The brain devotes more space to processing and storing visual information than all other senses combined.
While all the senses are important, we tend to rely most on sight. The cornea and lens, transparent structures at the front of the eye, focus light onto the retina, the photosensitive area that covers three-fourths of the back. The shape of the lens changes to adjust for near and distant vision.
How the eye works
Light striking the surface of a photoreceptor activates a protein, rhodopsin, that initiates a chemical cascade of signals through intricate cellular wiring that ultimately converge in ganglion cells, neurons whose axons form the optic nerve. Processing, sorting, and condensing of signals actually starts here in the retina.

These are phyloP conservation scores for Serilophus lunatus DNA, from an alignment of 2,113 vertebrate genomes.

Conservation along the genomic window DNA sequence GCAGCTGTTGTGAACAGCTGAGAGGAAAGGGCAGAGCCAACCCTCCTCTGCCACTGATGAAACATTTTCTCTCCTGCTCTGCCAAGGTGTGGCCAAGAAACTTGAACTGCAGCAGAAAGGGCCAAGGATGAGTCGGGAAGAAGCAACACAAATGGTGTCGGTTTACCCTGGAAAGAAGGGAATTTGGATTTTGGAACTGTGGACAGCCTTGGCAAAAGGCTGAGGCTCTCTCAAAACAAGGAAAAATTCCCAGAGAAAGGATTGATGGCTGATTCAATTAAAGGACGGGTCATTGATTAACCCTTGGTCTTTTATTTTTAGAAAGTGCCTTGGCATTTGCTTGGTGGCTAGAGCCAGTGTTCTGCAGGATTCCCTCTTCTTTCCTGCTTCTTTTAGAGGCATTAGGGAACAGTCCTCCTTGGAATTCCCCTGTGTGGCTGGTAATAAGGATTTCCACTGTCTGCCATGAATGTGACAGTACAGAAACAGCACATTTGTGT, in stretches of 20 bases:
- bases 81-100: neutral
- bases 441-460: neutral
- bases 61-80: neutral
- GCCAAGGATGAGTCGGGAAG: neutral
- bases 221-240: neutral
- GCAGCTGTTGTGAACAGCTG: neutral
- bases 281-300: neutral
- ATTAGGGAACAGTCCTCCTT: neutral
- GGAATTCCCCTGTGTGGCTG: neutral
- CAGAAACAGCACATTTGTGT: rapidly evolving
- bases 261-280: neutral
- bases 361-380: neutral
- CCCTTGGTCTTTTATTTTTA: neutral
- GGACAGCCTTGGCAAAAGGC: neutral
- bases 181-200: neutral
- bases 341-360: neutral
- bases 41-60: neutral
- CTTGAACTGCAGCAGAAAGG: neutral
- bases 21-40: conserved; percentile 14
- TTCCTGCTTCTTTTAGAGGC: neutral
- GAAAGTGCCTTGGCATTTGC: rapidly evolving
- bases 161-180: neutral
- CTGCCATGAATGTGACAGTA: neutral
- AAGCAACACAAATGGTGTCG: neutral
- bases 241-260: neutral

In the brain, visual input passes through intermediate areas to the primary, or striate, visual cortex in the occipital lobe, and then to a secondary visual cortex where the information separates into streams: dorsal pathways, which analyze image size and position; and ventral pathways that discriminate color and shape, allowing us to recognize what we see.
Scientists have identified brain structures specializing in faces, places, and words, among other things. All told, some 30 cortical areas participate in visual processing.
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